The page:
Rug Image, Patterns, Motifs, and Symbol Meanings
Persian Rug Patterns
Learn How to “Read” a Rug
Rug Image, Patterns, Motifs, and Symbols Meaning
By learning the meanings of Persian rug patterns, you will be able to “read a rug” and understand what the weaver wants to tells you. The names of Persian rug patterns are derived from the city, village, or tribe where particular designs were first woven or traded. Every handmade rug is unique, but all draw inspiration from the patterns, motifs, and symbols described below. Get to know your Persian rug and dive into the history and beauty of these original pieces.
Geometry in Persian Rugs
Geometrically patterned Persian carpets, woven by nomadic tribes, are decorated with linear elements composed of vertical, horizontal and diagonal lines, and are formed by a repetition of the same motif. The motif of a carpet can be used to determine the particular tribe, or place of origin.
A pattern, whether in nature or art, relies upon three characteristics: a unit, repetition, and a system of organization. The units of a pattern repeat predictably.
Symmetry is a fundamental organizing principle in nature and in culture. The analysis of symmetry allows for understanding the organization of a pattern, and provides a means for determining both variance and change.
By varying relationships within patterns where symmetry is expected, otherwise predictable and repetitive styles may be transformed into great works of art.
These variations in design occur in the two main parts of the rug: The field, or ground, and the borders, which frame the interior (the field of the carpet). Designs fall into two different categories: curvilinear and rectilinear.
The most common motif for Persian rugs, especially the larger ones, is a large central medallion. Yet, even if two carpets have basically the same design, no two medallions are ever exactly the same in a handmade rug. Some experts believe that the medallion designs stem from the very religious nature of the weavers and that their inspiration probably came from the artwork and patterns of the domes of mosques. Symbols and motifs in Persian Rugs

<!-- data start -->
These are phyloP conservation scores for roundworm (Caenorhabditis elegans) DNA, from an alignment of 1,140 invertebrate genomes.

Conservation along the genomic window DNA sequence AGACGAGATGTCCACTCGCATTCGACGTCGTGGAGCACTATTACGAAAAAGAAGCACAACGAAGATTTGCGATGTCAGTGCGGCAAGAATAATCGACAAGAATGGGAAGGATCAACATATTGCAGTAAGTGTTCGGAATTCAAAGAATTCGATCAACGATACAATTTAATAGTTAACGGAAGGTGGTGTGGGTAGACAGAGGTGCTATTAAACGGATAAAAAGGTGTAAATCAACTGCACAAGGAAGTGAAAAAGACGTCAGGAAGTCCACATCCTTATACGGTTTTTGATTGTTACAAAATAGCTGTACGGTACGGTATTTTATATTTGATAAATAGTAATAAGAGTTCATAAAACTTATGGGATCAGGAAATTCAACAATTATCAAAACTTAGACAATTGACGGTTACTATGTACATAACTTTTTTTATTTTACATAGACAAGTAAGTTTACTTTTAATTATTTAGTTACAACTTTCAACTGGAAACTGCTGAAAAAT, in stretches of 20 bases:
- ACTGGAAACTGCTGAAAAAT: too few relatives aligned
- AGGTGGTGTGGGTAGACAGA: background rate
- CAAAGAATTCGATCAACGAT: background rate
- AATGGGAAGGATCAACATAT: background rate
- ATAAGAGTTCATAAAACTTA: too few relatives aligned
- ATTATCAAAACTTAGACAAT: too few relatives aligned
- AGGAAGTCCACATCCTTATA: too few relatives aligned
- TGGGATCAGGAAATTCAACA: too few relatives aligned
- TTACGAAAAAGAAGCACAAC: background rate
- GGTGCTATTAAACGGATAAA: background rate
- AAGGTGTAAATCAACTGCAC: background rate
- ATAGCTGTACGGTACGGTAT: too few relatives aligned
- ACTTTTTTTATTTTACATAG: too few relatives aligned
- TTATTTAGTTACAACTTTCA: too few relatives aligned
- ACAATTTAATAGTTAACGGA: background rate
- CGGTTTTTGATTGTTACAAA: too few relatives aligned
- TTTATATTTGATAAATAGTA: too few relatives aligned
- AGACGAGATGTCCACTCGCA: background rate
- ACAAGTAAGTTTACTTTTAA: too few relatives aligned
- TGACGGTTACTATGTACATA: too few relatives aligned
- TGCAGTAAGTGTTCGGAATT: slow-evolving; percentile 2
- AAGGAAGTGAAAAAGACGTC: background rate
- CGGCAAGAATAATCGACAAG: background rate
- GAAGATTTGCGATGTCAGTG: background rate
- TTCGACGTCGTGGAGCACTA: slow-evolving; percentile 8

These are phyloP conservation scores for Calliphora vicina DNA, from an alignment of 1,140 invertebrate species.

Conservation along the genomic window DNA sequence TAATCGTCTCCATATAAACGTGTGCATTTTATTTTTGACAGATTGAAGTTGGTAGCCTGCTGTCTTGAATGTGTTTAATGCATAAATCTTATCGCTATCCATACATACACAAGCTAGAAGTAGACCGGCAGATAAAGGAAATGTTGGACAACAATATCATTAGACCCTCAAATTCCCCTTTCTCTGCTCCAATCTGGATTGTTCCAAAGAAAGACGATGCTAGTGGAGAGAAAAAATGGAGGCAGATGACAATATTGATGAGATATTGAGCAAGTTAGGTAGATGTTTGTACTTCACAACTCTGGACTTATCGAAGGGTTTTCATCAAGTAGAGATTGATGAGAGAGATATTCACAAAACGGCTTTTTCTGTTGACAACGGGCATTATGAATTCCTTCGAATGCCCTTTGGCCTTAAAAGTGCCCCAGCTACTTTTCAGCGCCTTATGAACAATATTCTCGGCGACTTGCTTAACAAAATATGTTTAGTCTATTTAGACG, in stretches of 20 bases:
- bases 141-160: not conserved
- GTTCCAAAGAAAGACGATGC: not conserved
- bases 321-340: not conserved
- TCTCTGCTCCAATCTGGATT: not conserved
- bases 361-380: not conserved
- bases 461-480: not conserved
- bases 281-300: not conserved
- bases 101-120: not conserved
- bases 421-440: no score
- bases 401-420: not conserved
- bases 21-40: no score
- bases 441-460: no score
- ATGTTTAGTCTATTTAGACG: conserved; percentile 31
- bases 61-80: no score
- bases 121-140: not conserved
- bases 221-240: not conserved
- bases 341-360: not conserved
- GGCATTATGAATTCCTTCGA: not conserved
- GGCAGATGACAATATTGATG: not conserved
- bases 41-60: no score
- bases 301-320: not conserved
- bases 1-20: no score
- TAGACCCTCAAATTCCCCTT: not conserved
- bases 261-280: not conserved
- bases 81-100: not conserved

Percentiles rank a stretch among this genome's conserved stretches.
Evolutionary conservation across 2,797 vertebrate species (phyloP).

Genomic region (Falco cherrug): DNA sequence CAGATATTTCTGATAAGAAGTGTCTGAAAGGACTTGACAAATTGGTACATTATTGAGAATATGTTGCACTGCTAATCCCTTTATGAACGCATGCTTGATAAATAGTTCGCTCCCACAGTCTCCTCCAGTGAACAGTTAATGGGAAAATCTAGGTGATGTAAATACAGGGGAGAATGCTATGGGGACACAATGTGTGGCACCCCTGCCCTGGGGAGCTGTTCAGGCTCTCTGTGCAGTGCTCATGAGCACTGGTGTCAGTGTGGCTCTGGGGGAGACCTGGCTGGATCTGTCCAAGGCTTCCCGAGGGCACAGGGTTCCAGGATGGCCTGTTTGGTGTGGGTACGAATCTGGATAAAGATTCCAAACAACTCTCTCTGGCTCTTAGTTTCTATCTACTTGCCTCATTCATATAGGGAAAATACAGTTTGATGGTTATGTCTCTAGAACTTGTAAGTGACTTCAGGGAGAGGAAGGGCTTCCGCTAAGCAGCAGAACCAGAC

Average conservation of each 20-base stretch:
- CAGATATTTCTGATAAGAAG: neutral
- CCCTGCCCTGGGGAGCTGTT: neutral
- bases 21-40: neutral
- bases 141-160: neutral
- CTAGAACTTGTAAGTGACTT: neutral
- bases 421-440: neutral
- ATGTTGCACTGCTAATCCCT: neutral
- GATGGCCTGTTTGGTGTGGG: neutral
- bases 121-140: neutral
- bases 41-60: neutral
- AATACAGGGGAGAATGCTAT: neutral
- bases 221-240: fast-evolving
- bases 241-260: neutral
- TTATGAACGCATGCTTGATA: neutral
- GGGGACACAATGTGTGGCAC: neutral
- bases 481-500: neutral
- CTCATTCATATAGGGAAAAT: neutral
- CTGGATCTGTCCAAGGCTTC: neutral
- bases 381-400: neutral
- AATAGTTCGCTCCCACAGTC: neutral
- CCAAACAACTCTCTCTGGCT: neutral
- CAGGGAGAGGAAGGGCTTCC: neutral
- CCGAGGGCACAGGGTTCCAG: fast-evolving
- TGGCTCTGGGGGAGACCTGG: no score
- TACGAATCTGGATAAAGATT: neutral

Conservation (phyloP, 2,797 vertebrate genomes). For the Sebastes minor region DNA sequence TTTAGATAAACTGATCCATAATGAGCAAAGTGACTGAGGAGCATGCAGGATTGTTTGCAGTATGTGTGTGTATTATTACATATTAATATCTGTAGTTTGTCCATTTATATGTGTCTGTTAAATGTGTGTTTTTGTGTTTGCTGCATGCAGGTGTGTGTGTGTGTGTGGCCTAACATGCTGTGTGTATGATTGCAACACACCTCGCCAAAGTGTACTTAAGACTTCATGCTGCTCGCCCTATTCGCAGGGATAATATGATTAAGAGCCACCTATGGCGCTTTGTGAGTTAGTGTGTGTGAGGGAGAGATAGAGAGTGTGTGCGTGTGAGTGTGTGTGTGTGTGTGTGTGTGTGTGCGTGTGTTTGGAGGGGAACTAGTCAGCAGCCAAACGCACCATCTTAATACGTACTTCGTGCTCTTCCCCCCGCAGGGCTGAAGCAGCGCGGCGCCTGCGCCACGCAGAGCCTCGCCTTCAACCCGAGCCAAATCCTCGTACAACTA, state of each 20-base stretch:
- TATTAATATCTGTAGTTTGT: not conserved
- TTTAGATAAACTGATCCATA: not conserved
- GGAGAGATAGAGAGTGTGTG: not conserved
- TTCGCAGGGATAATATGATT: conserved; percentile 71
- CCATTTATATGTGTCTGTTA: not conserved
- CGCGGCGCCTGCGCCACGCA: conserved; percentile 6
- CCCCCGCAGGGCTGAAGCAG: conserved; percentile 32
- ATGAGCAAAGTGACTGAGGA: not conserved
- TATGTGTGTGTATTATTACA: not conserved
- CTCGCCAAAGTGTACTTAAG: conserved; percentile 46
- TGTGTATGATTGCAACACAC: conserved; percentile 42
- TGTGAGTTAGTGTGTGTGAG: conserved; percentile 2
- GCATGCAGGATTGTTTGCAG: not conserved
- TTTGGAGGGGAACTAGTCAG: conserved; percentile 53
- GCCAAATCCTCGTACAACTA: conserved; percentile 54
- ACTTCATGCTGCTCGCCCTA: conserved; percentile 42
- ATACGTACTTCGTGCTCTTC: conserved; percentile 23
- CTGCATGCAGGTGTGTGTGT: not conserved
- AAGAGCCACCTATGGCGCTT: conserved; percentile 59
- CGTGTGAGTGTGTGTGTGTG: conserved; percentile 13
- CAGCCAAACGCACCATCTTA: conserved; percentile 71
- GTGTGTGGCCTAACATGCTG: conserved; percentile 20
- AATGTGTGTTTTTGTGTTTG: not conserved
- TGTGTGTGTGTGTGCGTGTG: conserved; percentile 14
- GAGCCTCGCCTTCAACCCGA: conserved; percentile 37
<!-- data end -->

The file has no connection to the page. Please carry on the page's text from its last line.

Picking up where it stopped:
Persian Rug Patterns Classifications and Characteristics
1 – Historic Monuments & Islamic Buildings:
Inspired by tile-work, structure, and geometric shapes of ancient buildings.
Some Sub Patterns: Sheikh Lotfollah, Mehrabi Kufi, Kabood Mosque, Sheikh Safi Shrine, Zire Khaki
2 – Shah Abbassi: A special flower, known as Shah Abbassi, set-off by other floral Persian rug patterns and leaves.
Some Sub Patterns: Allover, Medallion,Tree, Animal, Sheikh Safi, Embellished Shah Abbassi
3 – Spiral: Spiraling branches around leaves. The end of each branch splits to resemble the jaws of a dragon.
Some Sub Patterns: Allover Spiral, Interconnected Spiral, Broken Spiral, Medallion Spiral
4 – Allover: All parts of the pattern are interconnected and usually drawn without the designer’s hand ever being lifted.
Some Sub Patterns: Khatai, Interconnected, Pomegranate Flower, Animal, Twisted Branch, Medallion
5 – Derivative: Patterns of neighboring regions, similar to Persian rug patterns originally woven in Persia.
Some Sub Patterns: Afghani, Caucasian, Gobelin
6 – Interconnected (Bandi): A small piece of design is repeated and connected throughout the carpet.
Some Sub Patterns: Ivy, Katieh, Mudbrick, Diamond, Tree, Milk, Sugar, Armlet, Cedar, Bakhtiari, Majlessi, Rope
7 – Paisley: Head-bent paisley (common in Indian and Iranian patterns)
Some Sub Patterns: Tufted, Deer Horn, Termeh, Saraband, Kherghei, Isfahan Pencase, Kordestani, Eight-bush
8 – Tree: Distinctive for their close resemblance to natural tree forms.
Some Sub Patterns: Animal, Green Field, Panel, Cedar, Vase
9 – Torkeman (Bokharas): Geometrical shapes & broken lines. (usually derived from the weaver’s imagination, not a drawing)
Some Sub Patterns: Gabbeh, Yamouti, Comb, Ghazel Gos, Akhal, Four-Panel, Saddlebag, Spoon
10 – Hunting Ground: Life-like animals
Some Sub Patterns: Tree, Panel, Medallion, Allover
11 – Panel: Multi-sided panel motif
Some Sub Patterns: Spiral, Koran, Column
12 – European Flower: Original Persian designs with roses in light and dark colors.
Some Sub Patterns: Rose, Bijar, Mostowfi, Panel, Bouquet, Rose and Nightingale
13 – Vase: A single large vase, or a smaller vase repeated throughout the carpet.
Some Sub Patterns: Khatai, Two-Way, Mehrabi, Allover, Chain, Haji Khanom, Repeate, Scar Medallion, One-Way
14 – Intertwined Fish: Originally a product of nomadic tribes and enriched by modern designers.
Some Sub Patterns: Herat, Farahan, Beehive, Senneh, Kurdestan, Tiny, Fragmented
15 – Mehrab: Representation of the place in a mosque where the prayer leader stands. Ornamented with pillars, chandeliers & floral Persian rug patterns.
Some Sub Patterns: Tree, Vase-Column, Chandelier, Vase, Landscape
16 – Striped (Moharramat): Repeated stripes running the length of the carpet, each stripe with its own motif and color.
Some Sub Patterns: Overall Pencase,Tiny Flower (one background color) Paisley (multiple background colors)
17 – Geometric: Lines and geometrical shapes (polygons, etc.)
Some Sub Patterns: Connected Panel, Medallion, Striped, Scarf Medallion, Plain Ground, Khatai, Star (Mosaic)
18 – Tribal: Oldest & most original Persian rug patterns. Simple creations of tribal imagination, inspired by natural surroundings.
Some Sub Patterns: Heibatloo, Ghashghai Paisley, Afshari, Khatouni, Ardabil, Mazlaghan, Khamseh, Saveh, Tafresh
19 – Composites: A composite of two or more of the above patterns
Some Sub Patterns: Twisted Branch Medallion, Chanin Medallion, Interconnected Vase & Spiral, Green Field, etc.
If you are interested in a rug with a specific pattern, call 972-733-0400 or request it!